## Ramsey theory of very small countable ordinals

I was an undergraduate student at Los Andes, from 1992 to 1996. This year, their mathematics program is turning 50. There was a conference in September to celebrate the event, and I had the honor to give one of the talks (see here for the English version of the slides).

The Faculty of Science publishes a magazine, Hipótesis, and a special edition will be devoted to the conference. I have submitted an expository paper, based on my talk.

The topic is the partition calculus of very small countable ordinals (mainly ordinals below $\omega^2$, actually). The paper reviews Ramsey’s theorem and a few finite examples, before discussing the two main results.

1.

One is an old theorem by Haddad and Sabbagh, unfortunately not well known. In 1969, they computed the Ramsey numbers $r(\omega+n,m)$ for $n,m$ finite.

Given nonzero ordinals $\alpha,\beta$, recall that $r(\alpha,\beta)$ is the least $\gamma$ such that any red-blue coloring of the edges of $K_\gamma$ either admits a red copy of $K_{\alpha}$ or a blue copy of $K_\beta$. Clearly $r(\alpha,1)=1$, $r(\alpha,\beta)\ge r(\alpha,2)=\alpha$ if $\beta\ge2$, and $r(\alpha,\beta)=r(\beta,\alpha)$, so we may as well assume that $\alpha\ge\beta>2$, and we adopt this convention in what follows.

Ramsey proved two theorems about this function in a famous 1928 paper that introduced the topic. In the notation we have just set up, his first result asserts that $r(n,m)$ is finite whenever $n,m$ are finite, and his second result states that $r(\omega,\omega)=\omega$. The computation of the numbers $r(n,m)$ is an extremely difficult, most likely unfeasible, problem, though $r$ is obviously a recursive function. We are concerned here with the values of the function when at least one of the arguments is infinite.

It turns out that $r(\omega+1,\omega)$ is already $\omega_1$. Hence, if we are interested in studying the countable values of the function $r(\alpha,\beta)$, then we must assume that either $\omega=\alpha$, in which case $r(\alpha,\beta)=\omega$ and there is nothing more to say, or else (that is, if $\alpha$ is countable and strictly larger than $\omega$) we must assume that $\beta$ is finite.

The function has been intensively studied when $\alpha$ is a limit ordinal, particularly a power of $\omega$. Here we look at the much humbler setting where $\omega<\alpha<\omega2$. Recalling that each ordinal equals the set of its predecessors, and using interval notation to describe sets of ordinals, the Haddad-Sabbagh result is as follows:

Lemma. For all positive integers $n, m$ there exists a positive integer $k\ge n, m$ such that for any red-blue coloring of the edges of $K_{[0,k)}$, and such that $K_{[0,m)}$ is blue, there is a subset $H$ of ${}[0, k)$ with $K_H$ monochromatic, and either $K_H$ is blue and $|H| = m + 1$, or else $K_H$ is red, $|H|=n+1$, and $H\cap[0,m)\ne\emptyset$.

Denote by $r_{HS}(n+1,m+1)$ the smallest number $k$ witnessing the lemma.

Theorem. If $n,m$ are positive integers, then $r(\omega +n,m)=\omega(m-1)+t$, where $r_{HS}(n+1,m)=(m-1)+t$.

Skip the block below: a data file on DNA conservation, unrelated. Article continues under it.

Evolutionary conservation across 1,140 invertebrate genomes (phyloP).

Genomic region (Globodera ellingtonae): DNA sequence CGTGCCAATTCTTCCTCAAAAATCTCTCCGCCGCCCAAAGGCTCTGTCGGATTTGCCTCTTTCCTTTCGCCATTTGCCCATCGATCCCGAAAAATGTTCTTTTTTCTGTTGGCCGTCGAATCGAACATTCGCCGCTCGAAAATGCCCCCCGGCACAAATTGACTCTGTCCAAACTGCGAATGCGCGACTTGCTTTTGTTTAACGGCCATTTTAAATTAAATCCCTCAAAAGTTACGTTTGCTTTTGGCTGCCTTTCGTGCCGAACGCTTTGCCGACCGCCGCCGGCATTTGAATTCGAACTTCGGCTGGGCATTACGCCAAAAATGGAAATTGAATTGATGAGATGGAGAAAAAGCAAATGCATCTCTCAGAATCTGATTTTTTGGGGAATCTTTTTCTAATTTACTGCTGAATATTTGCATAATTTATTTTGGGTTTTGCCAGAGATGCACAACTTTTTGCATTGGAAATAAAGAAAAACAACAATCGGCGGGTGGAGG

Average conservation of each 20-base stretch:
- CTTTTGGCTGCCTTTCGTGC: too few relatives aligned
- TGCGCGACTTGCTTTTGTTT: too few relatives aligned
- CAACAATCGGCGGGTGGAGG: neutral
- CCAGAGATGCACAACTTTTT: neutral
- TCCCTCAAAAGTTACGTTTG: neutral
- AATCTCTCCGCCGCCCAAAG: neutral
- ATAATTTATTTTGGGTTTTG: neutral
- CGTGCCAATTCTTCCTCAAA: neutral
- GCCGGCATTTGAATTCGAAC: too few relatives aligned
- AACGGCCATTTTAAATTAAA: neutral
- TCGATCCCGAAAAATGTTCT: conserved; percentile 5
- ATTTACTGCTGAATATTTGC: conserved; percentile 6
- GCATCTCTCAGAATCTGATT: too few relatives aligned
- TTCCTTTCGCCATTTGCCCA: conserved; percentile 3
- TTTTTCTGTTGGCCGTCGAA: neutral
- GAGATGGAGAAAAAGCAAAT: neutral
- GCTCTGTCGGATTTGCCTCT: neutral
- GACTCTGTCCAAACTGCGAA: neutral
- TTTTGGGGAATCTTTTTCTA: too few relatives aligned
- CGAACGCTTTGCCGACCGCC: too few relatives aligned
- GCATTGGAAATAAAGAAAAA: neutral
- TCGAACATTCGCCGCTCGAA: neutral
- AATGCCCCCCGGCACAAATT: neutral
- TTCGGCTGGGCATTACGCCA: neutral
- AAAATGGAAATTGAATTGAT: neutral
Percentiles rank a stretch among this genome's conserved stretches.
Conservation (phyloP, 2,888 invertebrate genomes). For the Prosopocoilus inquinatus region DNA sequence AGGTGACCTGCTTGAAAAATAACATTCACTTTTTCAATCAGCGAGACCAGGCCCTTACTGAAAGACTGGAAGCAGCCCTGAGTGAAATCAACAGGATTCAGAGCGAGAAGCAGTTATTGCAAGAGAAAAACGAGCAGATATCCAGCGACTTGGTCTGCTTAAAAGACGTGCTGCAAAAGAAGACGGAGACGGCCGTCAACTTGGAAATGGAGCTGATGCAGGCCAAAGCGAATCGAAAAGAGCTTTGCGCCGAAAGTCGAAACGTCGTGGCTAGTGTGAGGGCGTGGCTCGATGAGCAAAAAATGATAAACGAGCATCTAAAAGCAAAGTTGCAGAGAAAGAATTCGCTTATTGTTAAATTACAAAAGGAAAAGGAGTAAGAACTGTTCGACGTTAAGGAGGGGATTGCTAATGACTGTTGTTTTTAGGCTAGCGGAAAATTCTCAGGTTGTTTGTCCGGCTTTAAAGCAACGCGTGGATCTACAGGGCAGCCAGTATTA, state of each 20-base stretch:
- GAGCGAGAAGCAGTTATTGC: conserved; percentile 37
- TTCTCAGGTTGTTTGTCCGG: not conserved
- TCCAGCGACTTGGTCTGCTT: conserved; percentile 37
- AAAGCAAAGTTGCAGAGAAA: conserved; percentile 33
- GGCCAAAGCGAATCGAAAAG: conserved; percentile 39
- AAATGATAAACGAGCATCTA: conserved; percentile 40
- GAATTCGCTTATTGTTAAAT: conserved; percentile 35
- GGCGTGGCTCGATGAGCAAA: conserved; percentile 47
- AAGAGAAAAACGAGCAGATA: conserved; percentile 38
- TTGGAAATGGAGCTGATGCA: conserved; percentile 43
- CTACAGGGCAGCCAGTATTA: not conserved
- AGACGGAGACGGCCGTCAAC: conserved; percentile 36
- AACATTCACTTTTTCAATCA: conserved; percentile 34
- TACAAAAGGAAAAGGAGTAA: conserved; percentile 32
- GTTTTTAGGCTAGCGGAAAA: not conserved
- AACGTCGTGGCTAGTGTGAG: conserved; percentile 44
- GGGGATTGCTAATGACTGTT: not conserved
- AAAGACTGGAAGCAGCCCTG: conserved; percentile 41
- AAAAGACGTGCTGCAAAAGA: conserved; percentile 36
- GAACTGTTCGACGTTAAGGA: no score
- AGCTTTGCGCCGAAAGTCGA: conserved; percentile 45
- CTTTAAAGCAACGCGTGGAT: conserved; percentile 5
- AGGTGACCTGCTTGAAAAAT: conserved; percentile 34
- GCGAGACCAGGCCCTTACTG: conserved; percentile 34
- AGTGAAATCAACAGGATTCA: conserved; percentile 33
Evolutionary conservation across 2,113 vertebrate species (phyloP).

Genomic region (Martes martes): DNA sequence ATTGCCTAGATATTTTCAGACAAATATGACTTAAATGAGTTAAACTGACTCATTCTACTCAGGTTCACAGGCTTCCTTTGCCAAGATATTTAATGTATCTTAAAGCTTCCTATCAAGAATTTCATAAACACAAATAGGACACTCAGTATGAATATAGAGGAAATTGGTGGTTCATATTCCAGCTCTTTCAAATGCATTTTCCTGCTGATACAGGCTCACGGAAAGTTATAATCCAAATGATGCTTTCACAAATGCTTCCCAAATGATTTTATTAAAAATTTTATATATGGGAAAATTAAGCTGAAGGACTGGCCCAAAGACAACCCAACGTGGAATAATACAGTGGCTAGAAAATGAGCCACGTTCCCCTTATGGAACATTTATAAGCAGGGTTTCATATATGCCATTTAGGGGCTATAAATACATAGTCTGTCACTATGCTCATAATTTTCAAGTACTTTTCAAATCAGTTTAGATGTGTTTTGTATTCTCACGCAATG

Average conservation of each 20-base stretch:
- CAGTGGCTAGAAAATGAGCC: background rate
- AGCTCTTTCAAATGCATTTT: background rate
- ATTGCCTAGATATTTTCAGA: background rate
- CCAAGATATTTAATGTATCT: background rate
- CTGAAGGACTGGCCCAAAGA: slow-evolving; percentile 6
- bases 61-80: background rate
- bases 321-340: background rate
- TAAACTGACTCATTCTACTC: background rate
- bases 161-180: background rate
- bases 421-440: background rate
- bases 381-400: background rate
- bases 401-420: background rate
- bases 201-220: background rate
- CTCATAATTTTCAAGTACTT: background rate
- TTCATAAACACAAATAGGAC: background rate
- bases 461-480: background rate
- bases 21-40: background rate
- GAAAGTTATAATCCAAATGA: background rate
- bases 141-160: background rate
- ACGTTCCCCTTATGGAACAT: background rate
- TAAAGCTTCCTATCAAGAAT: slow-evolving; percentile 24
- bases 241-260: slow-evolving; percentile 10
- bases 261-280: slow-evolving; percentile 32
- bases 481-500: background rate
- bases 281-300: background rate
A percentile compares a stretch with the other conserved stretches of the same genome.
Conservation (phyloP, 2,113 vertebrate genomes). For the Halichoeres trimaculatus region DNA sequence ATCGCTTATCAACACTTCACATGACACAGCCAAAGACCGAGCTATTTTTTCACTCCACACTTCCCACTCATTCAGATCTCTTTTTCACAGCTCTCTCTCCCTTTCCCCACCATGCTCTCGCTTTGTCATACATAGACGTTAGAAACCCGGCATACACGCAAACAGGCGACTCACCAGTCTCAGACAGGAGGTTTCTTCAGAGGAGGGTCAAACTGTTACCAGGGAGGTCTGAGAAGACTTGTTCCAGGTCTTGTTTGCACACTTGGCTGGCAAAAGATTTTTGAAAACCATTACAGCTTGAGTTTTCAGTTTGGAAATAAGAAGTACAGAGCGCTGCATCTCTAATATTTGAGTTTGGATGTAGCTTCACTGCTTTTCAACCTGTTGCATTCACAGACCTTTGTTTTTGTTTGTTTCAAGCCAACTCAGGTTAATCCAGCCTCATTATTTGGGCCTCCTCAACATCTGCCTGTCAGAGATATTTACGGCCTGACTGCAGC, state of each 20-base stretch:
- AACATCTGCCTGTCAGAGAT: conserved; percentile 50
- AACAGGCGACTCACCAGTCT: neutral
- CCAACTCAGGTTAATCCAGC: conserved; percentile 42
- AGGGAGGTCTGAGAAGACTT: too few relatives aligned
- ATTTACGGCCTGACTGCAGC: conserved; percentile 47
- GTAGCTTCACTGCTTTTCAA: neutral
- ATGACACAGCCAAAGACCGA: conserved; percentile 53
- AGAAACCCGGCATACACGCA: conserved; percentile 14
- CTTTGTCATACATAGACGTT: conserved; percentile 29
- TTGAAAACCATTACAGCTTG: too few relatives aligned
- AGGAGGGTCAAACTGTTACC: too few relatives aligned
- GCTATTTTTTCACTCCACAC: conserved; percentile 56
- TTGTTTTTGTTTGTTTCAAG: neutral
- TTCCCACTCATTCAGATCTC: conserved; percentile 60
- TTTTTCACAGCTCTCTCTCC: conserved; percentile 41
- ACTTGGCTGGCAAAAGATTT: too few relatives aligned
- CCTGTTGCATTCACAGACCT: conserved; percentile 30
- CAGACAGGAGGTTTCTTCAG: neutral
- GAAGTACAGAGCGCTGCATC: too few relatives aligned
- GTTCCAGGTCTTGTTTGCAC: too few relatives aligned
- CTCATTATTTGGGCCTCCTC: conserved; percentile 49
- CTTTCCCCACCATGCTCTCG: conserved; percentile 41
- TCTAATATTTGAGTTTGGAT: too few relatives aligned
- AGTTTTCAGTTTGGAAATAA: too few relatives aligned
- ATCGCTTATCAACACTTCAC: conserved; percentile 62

The theorem was announced in 1969, but the proof never appeared. I have written a survey on the topic, including what should be the first proof in print of this result.

2.

A topological variant of the function $r$ is obtained by requiring that the homogeneous set be a faithful topological copy of the corresponding ordinal. The resulting function we denote $r_{cl}$. Formally, $r_{cl}(\alpha,\beta)=\gamma$ iff $\gamma$ is least such that any for red-blue coloring of $K_\gamma$ there is an $H\subseteq\gamma$ such that $K_H$ is monochromatic and, if $K_H$ is red, then $H$ is  order-homeomorphic to $\alpha$, or if $K_H$ is blue, then $H$ is order-homeomorphic to $\beta$.

The notion of order-homeomorphism is a natural one, the name itself is due to Baumgartner. We say that a set of ordinals $H$ is order-homeomorphic to an ordinal $\alpha$ iff, first of all, $H$ has order type $\alpha$ and, second, the unique order-isomorphism between $H$ and $\alpha$ is a homeomorphism. Here, ordinals are equipped with the order topology, and $H$ carries the subspace topology (it is easy to check that if $H\subseteq\beta\le\gamma$, then the topology inherited by $H$ as a subspace of $\beta$ is the same as the topology inherited as a subspace of $\gamma$. More concretely, the topological component of the definition simply assert that, for any limit ordinal $\beta<\alpha$, the $\beta$th element of $H$ is the supremum of its predecessors in $H$. That is, $H$ is closed as a subset of its supremum.

To illustrate the difference between $r$ and $r_{cl}$, let me mention that $r(\omega+1,3)=\omega2+1$ but $r_{cl}(\omega+1,3)=\omega^2+1$, and $r(\omega+2,3)=\omega2+4$ but $r_{cl}(\omega+2,3)=\omega^22+\omega+2$.

Theorem. The ordinal $r_{cl}(\omega n+m,k)$ is countable for all finite $n,m,k$.

The proof provides concrete upper bounds. The argument proceeds by induction, the key technical tool being the function $r_{cl}(\alpha,\beta;1)$ that allows us to study the closed version of the pigeonhole principle:

One can prove that for all $\alpha,\beta$ there is a $\gamma$ such that whenever $\gamma=A\cup B$, either $A$ contains a subset order-homeomorphic to $\alpha$, or else $B$ contains a subset order-homeomorphic to $\beta$. The smallest possible $\gamma$ with this property we denote $r_{cl}(\alpha,\beta;1)$.

For example, $r_{cl}(\omega+1,\omega+1;1)=\omega^2+1$, and $r_{cl}(\omega+2,\omega+2;1)=\omega^2+\omega+2$. To verify that $r_{cl}(\omega+2,3)=\omega^22+\omega+2$, what one actually proves is that $r_{cl}(\omega+2,3)=r_{cl}(\omega+1,3)+r_{cl}(\omega+2,\omega+2;1)$.